Sweet Briar hosts Wikipedia ‘edit sprint’

| February 12, 2014

Sweet Briar is hosting an Art+Feminism Wikipedia Edit-a-thon from noon to 4 p.m. Saturday, Feb. 15, in the top floor of the new wing of Cochran Library.

A what, you say? You can find a detailed description and links to more information on Wikipedia here, but the general idea is that Kimberly Morse Jones and the students in her Seminar on Women Artists invite anyone who is interested to join them in an international campaign to improve coverage of women and the arts on Wikipedia.

Art+Feminism Wikipedia Edit-a-thon, Eastern Bloc, Montreal, Quebec, on Feb. 1. Photo courtesy of Wikimedia Commons.

Morse Jones, who teaches art history at Sweet Briar, recently became aware of the project in which librarians, academics, curators and anyone they could recruit planned to come together at the Eyebeam Art and Technology Center in New York for an art-themed “edit sprint” on Wikipedia. Held Feb. 1, the initial New York meet-up spawned 30 satellite events around the world and resulted in more than 100 new articles on Wikipedia and improvements to many others. It has grown from there, with more groups organizing similar events.

“I thought it would be a great project for the class,” Morse Jones says. “The students are excited about it.”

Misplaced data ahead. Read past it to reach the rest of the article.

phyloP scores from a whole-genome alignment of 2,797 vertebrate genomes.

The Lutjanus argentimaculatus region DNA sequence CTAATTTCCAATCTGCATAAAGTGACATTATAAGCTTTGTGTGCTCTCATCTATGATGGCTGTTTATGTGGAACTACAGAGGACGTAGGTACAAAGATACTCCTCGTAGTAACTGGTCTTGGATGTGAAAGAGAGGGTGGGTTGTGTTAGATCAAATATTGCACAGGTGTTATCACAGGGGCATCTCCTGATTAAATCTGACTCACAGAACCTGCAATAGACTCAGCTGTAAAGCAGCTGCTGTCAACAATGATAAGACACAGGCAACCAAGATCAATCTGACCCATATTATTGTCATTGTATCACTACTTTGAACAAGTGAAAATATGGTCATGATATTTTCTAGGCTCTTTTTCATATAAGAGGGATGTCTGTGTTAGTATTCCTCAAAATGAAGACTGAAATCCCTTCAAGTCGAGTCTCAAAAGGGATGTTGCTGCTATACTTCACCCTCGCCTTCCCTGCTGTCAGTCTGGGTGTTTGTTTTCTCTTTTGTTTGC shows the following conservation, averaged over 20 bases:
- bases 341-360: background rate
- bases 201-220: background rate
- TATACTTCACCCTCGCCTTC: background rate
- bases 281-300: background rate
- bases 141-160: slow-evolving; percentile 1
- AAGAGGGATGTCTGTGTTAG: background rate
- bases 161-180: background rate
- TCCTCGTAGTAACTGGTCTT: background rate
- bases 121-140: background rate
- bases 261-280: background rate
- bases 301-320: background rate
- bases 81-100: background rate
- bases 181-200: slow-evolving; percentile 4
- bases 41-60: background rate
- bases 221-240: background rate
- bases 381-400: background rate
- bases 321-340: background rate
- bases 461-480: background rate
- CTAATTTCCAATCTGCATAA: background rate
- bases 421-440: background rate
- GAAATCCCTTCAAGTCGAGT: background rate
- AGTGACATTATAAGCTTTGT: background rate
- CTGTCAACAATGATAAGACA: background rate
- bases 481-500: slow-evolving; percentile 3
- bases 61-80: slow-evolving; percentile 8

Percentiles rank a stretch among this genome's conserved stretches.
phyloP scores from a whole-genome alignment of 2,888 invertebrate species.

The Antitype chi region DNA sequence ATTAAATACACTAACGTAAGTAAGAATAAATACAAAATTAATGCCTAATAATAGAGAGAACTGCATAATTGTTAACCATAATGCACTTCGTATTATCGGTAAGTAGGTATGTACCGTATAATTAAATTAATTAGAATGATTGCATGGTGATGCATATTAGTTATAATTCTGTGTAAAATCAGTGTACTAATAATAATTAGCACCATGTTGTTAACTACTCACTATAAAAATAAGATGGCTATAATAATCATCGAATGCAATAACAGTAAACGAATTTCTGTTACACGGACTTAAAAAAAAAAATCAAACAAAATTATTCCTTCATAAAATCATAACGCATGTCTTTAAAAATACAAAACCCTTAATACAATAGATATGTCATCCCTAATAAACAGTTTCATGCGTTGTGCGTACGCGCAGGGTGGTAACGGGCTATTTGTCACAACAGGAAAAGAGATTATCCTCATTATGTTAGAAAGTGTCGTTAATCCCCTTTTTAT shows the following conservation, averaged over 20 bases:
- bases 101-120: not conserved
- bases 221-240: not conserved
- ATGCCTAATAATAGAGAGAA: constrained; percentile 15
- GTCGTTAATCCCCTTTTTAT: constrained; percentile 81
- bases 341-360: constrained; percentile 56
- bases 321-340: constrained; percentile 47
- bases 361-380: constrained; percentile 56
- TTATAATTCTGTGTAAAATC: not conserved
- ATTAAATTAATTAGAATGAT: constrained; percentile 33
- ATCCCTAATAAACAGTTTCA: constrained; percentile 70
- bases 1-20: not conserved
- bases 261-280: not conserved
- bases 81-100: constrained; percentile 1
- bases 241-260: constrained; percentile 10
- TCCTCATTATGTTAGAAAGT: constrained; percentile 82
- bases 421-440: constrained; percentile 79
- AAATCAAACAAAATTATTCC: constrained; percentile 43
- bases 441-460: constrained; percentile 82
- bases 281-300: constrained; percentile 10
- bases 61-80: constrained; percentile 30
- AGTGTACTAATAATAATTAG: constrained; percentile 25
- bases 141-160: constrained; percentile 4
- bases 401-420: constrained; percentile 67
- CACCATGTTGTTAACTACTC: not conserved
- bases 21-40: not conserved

Sweet Briar’s event is registered on Wikipedia. They will use the library’s resources and focus on women artists whose work is owned by the College.

Morse Jones stresses that anyone is welcome, including men.

“The more the merrier!” she says, adding that there will be refreshments to keep everyone focused.

Attendees should bring their own laptops and power cords. No experience editing on Wikipedia is necessary. Tutoring will be provided, but online training is available for those who want to check it out in advance.

For more information, please contact Morse Jones at [email protected]. If you wish to attend, you can RSVP by adding your name to the Sweet Briar edit-a-thon event page on Wikipedia.

Jennifer McManamay


Category: Art History